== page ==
Long after guns fall silent, Mosul residents suffer hearing loss

For nearly nine months, air strikes, mortar rounds and car bombs pummeled the Iraqi city relentlessly, and thousands of residents still suffer hearing problems ranging from tinnitus to profound deafness. (AFP)
Updated 26 May 2019
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Long after guns fall silent, Mosul residents suffer hearing loss

  • Blasts in conflict zones can propel debris into the human ear and rupture the eardrum, which transmits sound further into the cochlea
  • In Mosul, civilians were exposed to repeated loud blasts that sent between 15 and 20 a day to hospitals complaining of hearing loss

MOSUL, Iraq: For months, Alia Ali endured the din of fighting in Iraq’s second city Mosul. Then a missile slammed into her home, killing her husband and her hearing.
The 59-year-old lost her sense of sound in the final phase of the ferocious battle between government forces and militants of the Daesh group, not long before the guns fell silent in July 2017.
For nearly nine months, air strikes, mortar rounds and car bombs pummeled the city relentlessly, and thousands of residents still suffer hearing problems ranging from tinnitus to profound deafness.
“I lost my sense of hearing two years ago,” Ali recalled.
“A warplane hit our neighborhood in the fight for the western half of the city and my husband died of very bad burns,” she told AFP.
Ali spent two years piecing her life back together, but could not afford to get specialized care for her diminished hearing.
“We lost our home and all our possessions — we didn’t have money to go to private clinics,” she said.
Blasts in conflict zones can propel debris into the human ear and rupture the eardrum, which transmits sound further into the cochlea.
Nerves in the cochlea, which sends sound on to the brain to be processed, can also be destroyed by explosions.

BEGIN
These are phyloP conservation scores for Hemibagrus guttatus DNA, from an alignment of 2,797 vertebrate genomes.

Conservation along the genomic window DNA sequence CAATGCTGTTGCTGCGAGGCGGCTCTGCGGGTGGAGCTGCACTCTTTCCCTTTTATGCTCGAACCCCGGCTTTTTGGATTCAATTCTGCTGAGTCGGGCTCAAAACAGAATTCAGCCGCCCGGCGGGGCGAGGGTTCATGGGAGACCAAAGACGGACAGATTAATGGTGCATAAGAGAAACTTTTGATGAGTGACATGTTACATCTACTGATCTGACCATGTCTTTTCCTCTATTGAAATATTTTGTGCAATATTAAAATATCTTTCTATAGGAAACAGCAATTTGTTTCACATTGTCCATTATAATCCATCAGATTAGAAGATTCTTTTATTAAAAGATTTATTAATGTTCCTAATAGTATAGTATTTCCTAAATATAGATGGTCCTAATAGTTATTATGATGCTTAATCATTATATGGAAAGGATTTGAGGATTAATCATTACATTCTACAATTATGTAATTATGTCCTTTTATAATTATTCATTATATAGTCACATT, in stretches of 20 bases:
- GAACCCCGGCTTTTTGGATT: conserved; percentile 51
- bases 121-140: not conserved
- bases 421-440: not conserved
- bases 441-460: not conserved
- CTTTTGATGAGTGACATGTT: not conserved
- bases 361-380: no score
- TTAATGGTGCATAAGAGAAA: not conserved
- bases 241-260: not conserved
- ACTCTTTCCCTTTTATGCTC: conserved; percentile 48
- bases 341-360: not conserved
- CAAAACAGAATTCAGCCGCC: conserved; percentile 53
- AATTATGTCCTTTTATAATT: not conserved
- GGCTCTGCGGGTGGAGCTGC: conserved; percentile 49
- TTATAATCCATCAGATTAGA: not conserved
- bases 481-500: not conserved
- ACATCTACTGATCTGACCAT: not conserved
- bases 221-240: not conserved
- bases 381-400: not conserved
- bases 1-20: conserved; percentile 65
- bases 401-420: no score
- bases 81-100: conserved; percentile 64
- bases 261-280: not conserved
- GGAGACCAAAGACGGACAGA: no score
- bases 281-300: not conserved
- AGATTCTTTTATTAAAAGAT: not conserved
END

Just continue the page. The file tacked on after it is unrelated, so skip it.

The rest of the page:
Mines have noise levels approaching 170 decibels — twice the loudness needed to cause permanent damage to ears.

In Mosul, civilians were exposed to repeated loud blasts that sent between 15 and 20 a day to hospitals complaining of hearing loss.
“They were bleeding from their ears because of the shelling, but they had nothing to stop the flow,” according to hearing specialist Mohammad Saleh.
“Some never recovered because their nerve cells were torn by the loud sounds.”
Mosul’s health infrastructure was ravaged by Daesh’s reign and subsequent fighting, with the 6,000 hospital beds available before the militant takeover reduced to just 1,000.
With help from outside charities, hospitals are slowly reopening wing by wing.
At Jumhuriya hospital in west Mosul, a specialized hearing impairment center opened its doors less than a year ago with backing from Iraq’s Dary Humanitarian Organization.
The waiting room is packed with people, young and old, waiting to get long-delayed hearing tests to see how badly the blasts have damaged their ears.
“My hearing deteriorated after three mortars hit my house in west Mosul,” 65-year-old Fathi Hussein yelled.
He can only respond to questions that are virtually screamed, and answers them at the same volume.
“I put off treatment because I’m poor. I don’t have the money for consultations or medicine,” he said.
Since the center opened less than a year ago, it has treated several thousand patients, according to specialist Mohammad Said.
“We have distributed 2,000 hearing aids so far. More complex cases get sent to hospitals in Baghdad for treatment, including cochlear implants which aren’t available here yet,” Said told AFP.
He expects there are thousands more cases that have yet to visit the Jumhuriya center.
“Some patients went to private clinics, others went elsewhere in Iraq or even left the country and still others have received no treatment at all,” he said.